Search results for: shakespeare-machiavelli-and-montaigne

Shakespeare Machiavelli and Montaigne

Author : Hugh Grady
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From 1595-1600 Shakespeare dissected the workings of political power in the four histories of the Henriad and in Hamlet in ways which were remarkably parallel - and were perhaps influenced by - the ideas of the father of modern political analysis, Niccolo Machiavelli. However, the very sameplays simultaneously explored the dynamics of self- and identity-formation under new conditions of secular modernity, in the process producing such memorable characters as Richard II, Prince Hal, Falstaff, and Hamlet. Hugh Grady argues that in analyzing modern subjectivity, Shakespeare re-producednot the ideas of Machiavelli, but those of Michel de Montaigne, that Renaissance definer of shifting identities and subjectivities and of complexly formed, sceptical knowledge. In so doing, Shakespeare in effect contributes to the theoretical debates over power and subjectivity in literary andcultural studies at the dawn of the twenty-first century.

Shakespeare And Renaissance Europe

Author : Andrew Hadfield
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This collection of essays explores the diverse ways in which Shakespeare and his contemporaries experienced and imagined Europe. The book charts the aspects of European politics and culture which interested Renaissance travellers, thus mapping the context within which Shakespeare's plays with European settings would have been received. Chapters cover the politics of continental Europe, the representation of foreigners on the English stage, the experiences of English travellers abroad, Shakespeare's reading of modern European literature, the influence of Italian comedy, his presentation of Moors from Europe's southern frontier, and his translation of Europe into settings for his plays.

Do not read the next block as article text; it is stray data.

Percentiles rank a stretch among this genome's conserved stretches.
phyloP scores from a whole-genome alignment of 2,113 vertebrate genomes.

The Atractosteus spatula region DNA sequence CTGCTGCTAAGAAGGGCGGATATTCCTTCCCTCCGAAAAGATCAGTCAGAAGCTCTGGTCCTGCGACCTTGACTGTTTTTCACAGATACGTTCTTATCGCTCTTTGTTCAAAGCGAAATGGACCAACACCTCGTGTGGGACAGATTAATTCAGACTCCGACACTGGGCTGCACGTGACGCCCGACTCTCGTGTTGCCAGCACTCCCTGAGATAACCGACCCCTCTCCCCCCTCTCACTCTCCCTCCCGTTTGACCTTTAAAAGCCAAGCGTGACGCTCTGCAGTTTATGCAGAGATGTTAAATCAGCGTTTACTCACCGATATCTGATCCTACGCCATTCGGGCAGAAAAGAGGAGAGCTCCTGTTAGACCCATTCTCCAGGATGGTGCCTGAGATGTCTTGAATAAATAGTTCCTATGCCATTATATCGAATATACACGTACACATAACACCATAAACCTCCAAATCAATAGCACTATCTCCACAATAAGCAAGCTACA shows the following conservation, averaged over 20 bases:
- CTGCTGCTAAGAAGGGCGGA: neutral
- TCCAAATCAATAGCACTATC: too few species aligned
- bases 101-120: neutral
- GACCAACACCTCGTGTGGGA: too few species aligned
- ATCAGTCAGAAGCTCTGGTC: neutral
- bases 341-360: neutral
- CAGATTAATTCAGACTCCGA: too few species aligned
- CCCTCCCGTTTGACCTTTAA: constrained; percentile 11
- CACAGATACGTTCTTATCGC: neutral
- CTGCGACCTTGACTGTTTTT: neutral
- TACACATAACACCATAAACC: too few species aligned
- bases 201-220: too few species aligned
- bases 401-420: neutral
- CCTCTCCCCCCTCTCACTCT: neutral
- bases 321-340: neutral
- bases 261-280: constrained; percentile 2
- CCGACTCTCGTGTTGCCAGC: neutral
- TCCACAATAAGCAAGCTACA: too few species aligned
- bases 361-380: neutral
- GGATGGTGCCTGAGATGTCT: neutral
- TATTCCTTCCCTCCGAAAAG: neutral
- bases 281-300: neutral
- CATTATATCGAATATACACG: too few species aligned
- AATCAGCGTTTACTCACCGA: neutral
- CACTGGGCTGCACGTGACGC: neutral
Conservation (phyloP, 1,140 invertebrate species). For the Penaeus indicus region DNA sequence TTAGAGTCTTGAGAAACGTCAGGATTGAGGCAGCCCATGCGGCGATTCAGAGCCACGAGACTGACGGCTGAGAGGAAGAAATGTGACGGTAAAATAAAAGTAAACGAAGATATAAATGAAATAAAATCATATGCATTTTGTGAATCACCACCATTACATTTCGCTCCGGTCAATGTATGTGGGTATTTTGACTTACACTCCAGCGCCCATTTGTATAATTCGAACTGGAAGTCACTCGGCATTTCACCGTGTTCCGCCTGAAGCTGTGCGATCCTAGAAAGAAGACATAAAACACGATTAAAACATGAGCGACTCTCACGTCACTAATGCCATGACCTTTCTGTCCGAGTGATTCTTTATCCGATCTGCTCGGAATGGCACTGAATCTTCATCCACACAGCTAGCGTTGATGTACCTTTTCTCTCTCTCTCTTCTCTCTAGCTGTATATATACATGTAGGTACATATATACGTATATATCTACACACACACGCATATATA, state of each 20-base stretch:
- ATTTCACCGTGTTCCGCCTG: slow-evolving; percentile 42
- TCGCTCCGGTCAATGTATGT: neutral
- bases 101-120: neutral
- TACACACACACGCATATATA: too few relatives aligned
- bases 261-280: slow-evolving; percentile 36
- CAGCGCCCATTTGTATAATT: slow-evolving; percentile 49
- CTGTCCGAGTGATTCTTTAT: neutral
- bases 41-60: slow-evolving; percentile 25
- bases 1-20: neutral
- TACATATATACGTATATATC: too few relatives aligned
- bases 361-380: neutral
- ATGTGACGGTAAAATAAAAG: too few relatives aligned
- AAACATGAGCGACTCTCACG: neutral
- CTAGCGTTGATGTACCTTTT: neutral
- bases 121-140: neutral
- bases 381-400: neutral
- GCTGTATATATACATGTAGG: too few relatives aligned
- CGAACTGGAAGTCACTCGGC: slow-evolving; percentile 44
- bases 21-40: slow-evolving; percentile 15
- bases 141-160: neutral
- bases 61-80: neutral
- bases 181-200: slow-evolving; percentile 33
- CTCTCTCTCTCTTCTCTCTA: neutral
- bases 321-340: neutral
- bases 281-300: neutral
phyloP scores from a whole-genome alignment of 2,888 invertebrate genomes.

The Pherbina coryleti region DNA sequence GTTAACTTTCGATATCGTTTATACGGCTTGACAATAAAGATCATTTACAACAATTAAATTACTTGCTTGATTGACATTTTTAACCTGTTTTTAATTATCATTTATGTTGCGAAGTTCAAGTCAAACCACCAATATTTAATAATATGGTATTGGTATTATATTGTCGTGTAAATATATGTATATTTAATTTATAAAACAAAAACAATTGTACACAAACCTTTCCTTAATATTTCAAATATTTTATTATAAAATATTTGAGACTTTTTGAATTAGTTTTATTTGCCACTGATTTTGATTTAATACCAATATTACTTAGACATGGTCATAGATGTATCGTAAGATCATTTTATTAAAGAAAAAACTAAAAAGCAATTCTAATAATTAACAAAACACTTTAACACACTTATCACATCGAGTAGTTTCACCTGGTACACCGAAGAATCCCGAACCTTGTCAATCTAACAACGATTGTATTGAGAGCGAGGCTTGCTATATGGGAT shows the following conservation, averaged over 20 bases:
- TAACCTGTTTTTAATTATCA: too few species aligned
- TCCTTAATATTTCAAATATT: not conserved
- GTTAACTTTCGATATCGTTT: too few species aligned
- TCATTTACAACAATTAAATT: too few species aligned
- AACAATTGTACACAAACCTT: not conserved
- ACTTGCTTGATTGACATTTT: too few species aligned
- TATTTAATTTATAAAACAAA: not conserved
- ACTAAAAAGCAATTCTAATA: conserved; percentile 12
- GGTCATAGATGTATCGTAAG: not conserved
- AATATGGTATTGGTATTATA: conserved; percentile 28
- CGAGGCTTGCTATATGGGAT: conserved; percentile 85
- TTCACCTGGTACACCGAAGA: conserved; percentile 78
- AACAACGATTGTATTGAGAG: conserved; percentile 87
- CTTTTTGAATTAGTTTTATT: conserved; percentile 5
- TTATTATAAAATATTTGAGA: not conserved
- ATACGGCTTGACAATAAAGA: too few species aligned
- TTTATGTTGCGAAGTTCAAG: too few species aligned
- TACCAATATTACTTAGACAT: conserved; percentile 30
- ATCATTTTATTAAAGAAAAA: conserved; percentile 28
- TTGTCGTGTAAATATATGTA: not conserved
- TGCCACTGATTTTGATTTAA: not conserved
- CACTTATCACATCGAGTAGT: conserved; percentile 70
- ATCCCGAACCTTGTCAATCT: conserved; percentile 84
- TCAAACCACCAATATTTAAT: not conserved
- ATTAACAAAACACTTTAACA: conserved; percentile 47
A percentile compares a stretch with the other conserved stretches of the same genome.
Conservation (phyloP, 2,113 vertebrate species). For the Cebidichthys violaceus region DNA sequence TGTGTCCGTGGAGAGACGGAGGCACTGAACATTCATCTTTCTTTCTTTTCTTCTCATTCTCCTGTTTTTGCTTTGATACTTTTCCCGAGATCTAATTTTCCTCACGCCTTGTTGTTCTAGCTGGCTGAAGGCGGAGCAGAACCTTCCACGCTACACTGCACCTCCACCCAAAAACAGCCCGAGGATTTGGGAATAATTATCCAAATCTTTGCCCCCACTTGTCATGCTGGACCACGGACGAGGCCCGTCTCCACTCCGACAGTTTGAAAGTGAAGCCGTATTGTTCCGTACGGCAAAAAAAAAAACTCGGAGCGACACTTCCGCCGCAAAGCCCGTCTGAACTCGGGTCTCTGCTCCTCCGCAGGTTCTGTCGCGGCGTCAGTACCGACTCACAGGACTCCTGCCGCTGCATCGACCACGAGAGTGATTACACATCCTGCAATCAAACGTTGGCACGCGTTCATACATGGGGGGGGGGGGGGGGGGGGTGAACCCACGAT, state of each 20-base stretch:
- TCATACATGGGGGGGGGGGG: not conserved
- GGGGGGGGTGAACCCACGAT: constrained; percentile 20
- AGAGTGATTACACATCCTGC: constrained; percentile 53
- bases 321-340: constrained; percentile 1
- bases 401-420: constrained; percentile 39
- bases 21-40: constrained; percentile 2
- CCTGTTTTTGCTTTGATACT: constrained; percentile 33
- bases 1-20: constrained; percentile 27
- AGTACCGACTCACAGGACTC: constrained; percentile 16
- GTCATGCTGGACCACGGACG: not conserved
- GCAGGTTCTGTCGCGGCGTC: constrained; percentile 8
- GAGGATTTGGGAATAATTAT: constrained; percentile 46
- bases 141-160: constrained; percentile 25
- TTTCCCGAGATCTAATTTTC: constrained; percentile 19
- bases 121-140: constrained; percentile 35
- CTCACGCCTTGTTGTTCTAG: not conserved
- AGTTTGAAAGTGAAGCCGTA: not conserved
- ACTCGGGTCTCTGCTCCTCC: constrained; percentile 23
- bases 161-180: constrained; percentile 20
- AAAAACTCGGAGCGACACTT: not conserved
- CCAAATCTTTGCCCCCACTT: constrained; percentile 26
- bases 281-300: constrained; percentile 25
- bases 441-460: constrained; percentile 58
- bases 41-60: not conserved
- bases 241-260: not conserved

Of Levinas and Shakespeare

Author : Moshe Gold
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Scholars have used Levinas as a lens through which to view many authors and texts, fields of endeavor, and works of art. Yet no book-length work or dedicated volume has brought this thoughtful lens to bear in a sustained discussion of the works of Shakespeare. It should not surprise anyone that Levinas identified his own thinking as Shakespearean. "The play's the thing" for both, or put differently, the observation of intersubjectivity is. What may surprise and indeed delight all learned readers is to consider what we might yet gain from considering each in light of the other. Comprising leading scholars in philosophy and literature, Of Levinas and Shakespeare: "To See Another Thus" is the first book-length work to treat both great thinkers. Lear, Hamlet, and Macbeth dominate the discussion; however, essays also address Cymbeline, The Merchant of Venice, and even poetry, such as Venus and Adonis. Volume editors planned and contributors deliver a thorough treatment from multiple perspectives, yet none intends this volume to be the last word on the subject; rather, they would have it be a provocation to further discussion, an enticement for richer enjoyment, and an invitation for deeper contemplation of Levinas and Shakespeare.

Shakespeare and the Political Way

Author : Elizabeth Frazer
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Studies of Shakespeare and politics often ask the question whether his dramas are on the side of aristocratic or monarchical sovereign authority, or are on the side of those who resist; whether he endorses a standard view of male and patriarchal authority, or whether his cross-dressing heroines put him among feminist thinkers. Scholars also show that Shakespeare's representations of rule, revolt, and arguments about laws and constitutions draw on and allude to stories and real events that were contemporaneous for him, as well as historical ones. Building on scholarship about Shakespeare and politics, this book argues that Shakespeare's representations and stagings of political power, sovereignty, resistance, and controversy are more complex. The merits of political life, as opposed to life governed by monetary exchange, religious truth, supernatural power, military heroism, or interpersonal love, are rehearsed in the plots. And the clashing and contradictory meanings of politics — its association with free truthful speech but also with dishonest hypocrisy, with open action and argument as much as occult behind the scenes manoevring — are dramatized by him, to show that although violence, lies, and authoritarianism do often win out in the world there is another kind of politics, and a political way that we would do well to follow when we can. The book offers original readings of the characters and plots of Shakespeare's dramas in order to illustrate the subtlety of his pictures of political power, how it works, and what is wrong and right with it.

Shakespeare and Impure Aesthetics

Author : Hugh Grady